15 December 2020
How long are you going to live? Has Covid-19 impacted that prediction? And how will that change in the future?
Nobody knows the answer to the first question for sure. And it’s probably too soon to say much about the other two.
However, at this time of year lots of company directors have to answer these questions for their IAS19 pension disclosures and make assumptions about the members of the defined benefit pension schemes they sponsor. The results from these assumptions can have a material effect on the company balance sheet – potentially affecting dividends, credit ratings or banking covenants – so these difficult decisions really matter.
Making an assumption over how long people are going to live now and how that will change in the future is subjective and needs careful judgement. The degree of subjectivity and judgement needed at the 2020 year-end has stepped up because of Covid-19. To complicate matters further, we don’t even know which direction the trend will take us:
Factors potentially increasing life expectancy:
- ”Covid survivors” may have higher average life expectancy than the population before the pandemic.
- Potential stronger resistance to future pandemics or influenza strains, and lower incidence of other infections (e.g. due to enhanced immunity).
- Greater public health focus (e.g. increased NHS investment, better levels of hygiene).
Factors potentially decreasing life expectancy:
- Further direct deaths from the pandemic and potential impairment to survivors through “long Covid”.
- Delays to medical diagnoses and treatments.
- Impact of wider economic recession.
Companies need to weigh up how these and other factors relate to their own circumstances, and then form a view on how current and future life expectancies are impacted. The LCP analysis presented at our annual conference shows a wide range of possible outcomes including:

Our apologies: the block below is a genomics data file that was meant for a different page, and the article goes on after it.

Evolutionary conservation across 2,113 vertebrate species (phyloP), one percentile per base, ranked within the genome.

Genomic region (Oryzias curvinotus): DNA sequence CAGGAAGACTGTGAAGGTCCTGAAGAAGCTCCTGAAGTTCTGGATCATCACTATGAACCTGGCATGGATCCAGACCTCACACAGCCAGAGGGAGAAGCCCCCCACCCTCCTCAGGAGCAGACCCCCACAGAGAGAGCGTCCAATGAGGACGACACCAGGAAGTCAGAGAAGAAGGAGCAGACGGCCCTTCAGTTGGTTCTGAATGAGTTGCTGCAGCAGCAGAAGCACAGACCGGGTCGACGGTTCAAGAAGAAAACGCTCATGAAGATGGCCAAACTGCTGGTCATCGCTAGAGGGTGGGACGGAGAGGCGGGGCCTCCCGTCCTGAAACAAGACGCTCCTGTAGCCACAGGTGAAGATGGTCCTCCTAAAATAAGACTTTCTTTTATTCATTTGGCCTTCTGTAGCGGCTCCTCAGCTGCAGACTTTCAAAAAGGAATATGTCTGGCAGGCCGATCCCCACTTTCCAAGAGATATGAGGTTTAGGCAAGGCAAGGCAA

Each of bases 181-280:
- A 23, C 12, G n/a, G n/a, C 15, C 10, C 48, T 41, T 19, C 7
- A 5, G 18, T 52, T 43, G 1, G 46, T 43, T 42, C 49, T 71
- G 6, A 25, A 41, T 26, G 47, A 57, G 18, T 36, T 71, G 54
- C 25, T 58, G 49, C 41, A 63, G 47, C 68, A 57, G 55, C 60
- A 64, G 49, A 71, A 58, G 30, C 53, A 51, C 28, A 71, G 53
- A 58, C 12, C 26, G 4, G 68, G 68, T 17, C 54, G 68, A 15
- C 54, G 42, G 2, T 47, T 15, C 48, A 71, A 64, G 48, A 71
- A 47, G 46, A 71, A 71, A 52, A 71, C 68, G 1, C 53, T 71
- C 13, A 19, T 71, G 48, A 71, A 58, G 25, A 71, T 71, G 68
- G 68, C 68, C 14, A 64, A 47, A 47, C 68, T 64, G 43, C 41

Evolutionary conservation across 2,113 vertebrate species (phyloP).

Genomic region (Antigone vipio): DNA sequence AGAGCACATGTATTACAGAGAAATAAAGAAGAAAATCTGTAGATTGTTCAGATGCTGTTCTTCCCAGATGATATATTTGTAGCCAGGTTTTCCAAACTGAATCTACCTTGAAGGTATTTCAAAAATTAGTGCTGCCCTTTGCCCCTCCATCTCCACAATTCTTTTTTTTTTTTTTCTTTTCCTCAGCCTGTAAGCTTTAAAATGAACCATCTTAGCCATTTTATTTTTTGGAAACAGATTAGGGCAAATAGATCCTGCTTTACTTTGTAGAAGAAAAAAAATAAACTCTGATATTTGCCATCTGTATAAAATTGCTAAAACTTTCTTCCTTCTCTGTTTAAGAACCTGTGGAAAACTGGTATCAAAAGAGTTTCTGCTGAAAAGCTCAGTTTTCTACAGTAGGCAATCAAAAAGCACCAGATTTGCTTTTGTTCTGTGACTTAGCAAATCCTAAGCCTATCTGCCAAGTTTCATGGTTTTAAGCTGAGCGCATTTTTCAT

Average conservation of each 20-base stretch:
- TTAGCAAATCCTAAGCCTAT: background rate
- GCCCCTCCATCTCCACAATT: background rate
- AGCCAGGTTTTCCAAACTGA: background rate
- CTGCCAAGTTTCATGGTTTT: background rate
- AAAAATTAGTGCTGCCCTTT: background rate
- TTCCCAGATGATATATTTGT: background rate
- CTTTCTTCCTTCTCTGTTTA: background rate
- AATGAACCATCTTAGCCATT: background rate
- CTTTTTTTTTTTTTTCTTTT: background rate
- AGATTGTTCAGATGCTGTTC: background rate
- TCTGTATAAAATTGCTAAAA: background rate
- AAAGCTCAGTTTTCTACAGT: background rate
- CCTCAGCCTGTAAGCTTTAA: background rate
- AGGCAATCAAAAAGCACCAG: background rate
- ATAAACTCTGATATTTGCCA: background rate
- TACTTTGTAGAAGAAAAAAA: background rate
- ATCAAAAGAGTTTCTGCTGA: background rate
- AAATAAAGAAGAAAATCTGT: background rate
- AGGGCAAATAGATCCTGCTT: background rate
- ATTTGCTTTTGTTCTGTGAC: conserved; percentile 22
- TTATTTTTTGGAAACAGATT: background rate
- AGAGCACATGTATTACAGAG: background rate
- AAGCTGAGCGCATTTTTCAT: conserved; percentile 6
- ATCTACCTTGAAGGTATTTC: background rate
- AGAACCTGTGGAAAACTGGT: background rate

- improvements in life expectancy “flat line” for the next 10 years (giving a c.2.5% reduction in liabilities for a typical pension scheme)
- improvement rates revert to the levels we saw in the first decade of the century (c.3% increase in liabilities)
- the new factors increasing and decreasing life expectancy broadly offset each other (no change in liabilities)
- the Covid effect is swamped by developments in technology, medicine, lifestyle and the environment (who knows what that means for the liabilities).
The range of outcomes between (1) and (2) above (neither of which are obviously implausible) represents around £100bn for the balance sheets of UK DB pension scheme sponsors.
But what if your scheme members are in a particularly high (or low) socio-economic group? Even then the impact is not clear. Some actuaries and epidemiologists believe that lower socio-economic groups will be more adversely affected based on what’s happened in recent times; on the other hand, others believe the opposite as there’s more “room for improvement” for those groups.
The view I’m mostly seeing so far for IAS19 is that it’s too early to judge either the extent or the direction of these factors, and it is therefore too uncertain to “bank” any significant level of change compared to pre-Covid assumption setting approaches at the current time. If you’re looking for a “middle of the road” accounting approach that’s the place to be. This appears to have been backed up by my experience so far of the auditing community.
My final point though is that the IAS19 assumptions do ultimately belong to the company directors and are meant to reflect their best estimate of the future for their particular scheme members. If you wish to adopt an assumption that results in a material change to liability values, then the rationale will need to be fully considered and explained to various stakeholders including auditors, shareholders and users of the accounts. Of course, like all assumptions, any changes made now may need to be unwound if future evidence emerges to the contrary.